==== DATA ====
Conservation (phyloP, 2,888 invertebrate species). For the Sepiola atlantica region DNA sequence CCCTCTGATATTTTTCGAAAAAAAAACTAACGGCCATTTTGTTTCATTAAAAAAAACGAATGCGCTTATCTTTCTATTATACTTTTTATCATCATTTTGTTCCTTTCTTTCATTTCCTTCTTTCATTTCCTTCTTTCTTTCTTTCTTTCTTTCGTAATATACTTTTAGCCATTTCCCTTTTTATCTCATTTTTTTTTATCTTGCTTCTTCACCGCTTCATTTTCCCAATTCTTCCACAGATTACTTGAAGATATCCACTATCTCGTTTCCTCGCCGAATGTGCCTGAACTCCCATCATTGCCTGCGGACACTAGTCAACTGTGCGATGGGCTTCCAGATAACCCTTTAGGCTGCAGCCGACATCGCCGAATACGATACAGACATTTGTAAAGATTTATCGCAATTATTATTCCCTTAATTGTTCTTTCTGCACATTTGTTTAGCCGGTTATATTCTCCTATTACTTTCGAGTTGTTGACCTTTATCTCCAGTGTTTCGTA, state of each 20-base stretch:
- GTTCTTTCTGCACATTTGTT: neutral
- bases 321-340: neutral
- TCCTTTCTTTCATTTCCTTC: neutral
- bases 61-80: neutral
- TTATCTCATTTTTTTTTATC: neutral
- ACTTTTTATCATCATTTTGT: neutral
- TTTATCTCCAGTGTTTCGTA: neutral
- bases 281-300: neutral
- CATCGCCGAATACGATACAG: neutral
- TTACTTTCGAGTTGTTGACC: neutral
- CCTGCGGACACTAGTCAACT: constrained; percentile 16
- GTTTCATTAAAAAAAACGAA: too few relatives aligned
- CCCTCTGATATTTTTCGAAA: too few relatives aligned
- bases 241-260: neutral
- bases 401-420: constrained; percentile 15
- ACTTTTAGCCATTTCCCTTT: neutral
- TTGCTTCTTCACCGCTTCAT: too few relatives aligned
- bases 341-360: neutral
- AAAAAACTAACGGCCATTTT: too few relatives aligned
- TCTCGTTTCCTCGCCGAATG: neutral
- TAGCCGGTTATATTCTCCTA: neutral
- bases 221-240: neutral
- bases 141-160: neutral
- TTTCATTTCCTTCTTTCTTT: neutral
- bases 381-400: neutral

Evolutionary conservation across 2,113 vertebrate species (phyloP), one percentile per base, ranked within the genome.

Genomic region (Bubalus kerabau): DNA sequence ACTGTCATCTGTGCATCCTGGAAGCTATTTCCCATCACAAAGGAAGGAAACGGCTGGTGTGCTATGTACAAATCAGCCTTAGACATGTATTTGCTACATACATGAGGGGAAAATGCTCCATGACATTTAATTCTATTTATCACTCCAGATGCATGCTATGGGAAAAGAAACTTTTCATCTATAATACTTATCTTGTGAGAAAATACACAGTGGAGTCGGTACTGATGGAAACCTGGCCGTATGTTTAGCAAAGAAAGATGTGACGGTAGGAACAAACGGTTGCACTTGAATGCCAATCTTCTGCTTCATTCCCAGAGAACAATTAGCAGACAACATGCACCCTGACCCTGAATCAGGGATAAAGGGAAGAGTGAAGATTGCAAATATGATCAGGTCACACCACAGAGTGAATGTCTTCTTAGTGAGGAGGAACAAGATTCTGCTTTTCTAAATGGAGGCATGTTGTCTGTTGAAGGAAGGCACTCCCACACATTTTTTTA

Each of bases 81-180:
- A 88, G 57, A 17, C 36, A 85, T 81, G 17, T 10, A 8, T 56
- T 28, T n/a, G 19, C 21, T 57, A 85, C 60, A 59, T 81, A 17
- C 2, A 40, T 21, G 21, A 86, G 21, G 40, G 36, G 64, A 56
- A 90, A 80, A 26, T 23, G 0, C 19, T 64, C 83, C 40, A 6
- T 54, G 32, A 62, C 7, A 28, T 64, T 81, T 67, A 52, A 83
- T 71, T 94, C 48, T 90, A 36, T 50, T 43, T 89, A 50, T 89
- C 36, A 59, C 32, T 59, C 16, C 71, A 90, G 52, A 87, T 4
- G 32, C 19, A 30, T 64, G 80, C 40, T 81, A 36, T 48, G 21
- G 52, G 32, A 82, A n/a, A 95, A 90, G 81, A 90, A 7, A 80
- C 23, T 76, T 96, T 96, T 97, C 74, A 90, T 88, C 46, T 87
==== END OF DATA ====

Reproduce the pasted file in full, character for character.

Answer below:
Conservation (phyloP, 2,888 invertebrate species). For the Sepiola atlantica region DNA sequence CCCTCTGATATTTTTCGAAAAAAAAACTAACGGCCATTTTGTTTCATTAAAAAAAACGAATGCGCTTATCTTTCTATTATACTTTTTATCATCATTTTGTTCCTTTCTTTCATTTCCTTCTTTCATTTCCTTCTTTCTTTCTTTCTTTCTTTCGTAATATACTTTTAGCCATTTCCCTTTTTATCTCATTTTTTTTTATCTTGCTTCTTCACCGCTTCATTTTCCCAATTCTTCCACAGATTACTTGAAGATATCCACTATCTCGTTTCCTCGCCGAATGTGCCTGAACTCCCATCATTGCCTGCGGACACTAGTCAACTGTGCGATGGGCTTCCAGATAACCCTTTAGGCTGCAGCCGACATCGCCGAATACGATACAGACATTTGTAAAGATTTATCGCAATTATTATTCCCTTAATTGTTCTTTCTGCACATTTGTTTAGCCGGTTATATTCTCCTATTACTTTCGAGTTGTTGACCTTTATCTCCAGTGTTTCGTA, state of each 20-base stretch:
- GTTCTTTCTGCACATTTGTT: neutral
- bases 321-340: neutral
- TCCTTTCTTTCATTTCCTTC: neutral
- bases 61-80: neutral
- TTATCTCATTTTTTTTTATC: neutral
- ACTTTTTATCATCATTTTGT: neutral
- TTTATCTCCAGTGTTTCGTA: neutral
- bases 281-300: neutral
- CATCGCCGAATACGATACAG: neutral
- TTACTTTCGAGTTGTTGACC: neutral
- CCTGCGGACACTAGTCAACT: constrained; percentile 16
- GTTTCATTAAAAAAAACGAA: too few relatives aligned
- CCCTCTGATATTTTTCGAAA: too few relatives aligned
- bases 241-260: neutral
- bases 401-420: constrained; percentile 15
- ACTTTTAGCCATTTCCCTTT: neutral
- TTGCTTCTTCACCGCTTCAT: too few relatives aligned
- bases 341-360: neutral
- AAAAAACTAACGGCCATTTT: too few relatives aligned
- TCTCGTTTCCTCGCCGAATG: neutral
- TAGCCGGTTATATTCTCCTA: neutral
- bases 221-240: neutral
- bases 141-160: neutral
- TTTCATTTCCTTCTTTCTTT: neutral
- bases 381-400: neutral

Evolutionary conservation across 2,113 vertebrate species (phyloP), one percentile per base, ranked within the genome.

Genomic region (Bubalus kerabau): DNA sequence ACTGTCATCTGTGCATCCTGGAAGCTATTTCCCATCACAAAGGAAGGAAACGGCTGGTGTGCTATGTACAAATCAGCCTTAGACATGTATTTGCTACATACATGAGGGGAAAATGCTCCATGACATTTAATTCTATTTATCACTCCAGATGCATGCTATGGGAAAAGAAACTTTTCATCTATAATACTTATCTTGTGAGAAAATACACAGTGGAGTCGGTACTGATGGAAACCTGGCCGTATGTTTAGCAAAGAAAGATGTGACGGTAGGAACAAACGGTTGCACTTGAATGCCAATCTTCTGCTTCATTCCCAGAGAACAATTAGCAGACAACATGCACCCTGACCCTGAATCAGGGATAAAGGGAAGAGTGAAGATTGCAAATATGATCAGGTCACACCACAGAGTGAATGTCTTCTTAGTGAGGAGGAACAAGATTCTGCTTTTCTAAATGGAGGCATGTTGTCTGTTGAAGGAAGGCACTCCCACACATTTTTTTA

Each of bases 81-180:
- A 88, G 57, A 17, C 36, A 85, T 81, G 17, T 10, A 8, T 56
- T 28, T n/a, G 19, C 21, T 57, A 85, C 60, A 59, T 81, A 17
- C 2, A 40, T 21, G 21, A 86, G 21, G 40, G 36, G 64, A 56
- A 90, A 80, A 26, T 23, G 0, C 19, T 64, C 83, C 40, A 6
- T 54, G 32, A 62, C 7, A 28, T 64, T 81, T 67, A 52, A 83
- T 71, T 94, C 48, T 90, A 36, T 50, T 43, T 89, A 50, T 89
- C 36, A 59, C 32, T 59, C 16, C 71, A 90, G 52, A 87, T 4
- G 32, C 19, A 30, T 64, G 80, C 40, T 81, A 36, T 48, G 21
- G 52, G 32, A 82, A n/a, A 95, A 90, G 81, A 90, A 7, A 80
- C 23, T 76, T 96, T 96, T 97, C 74, A 90, T 88, C 46, T 87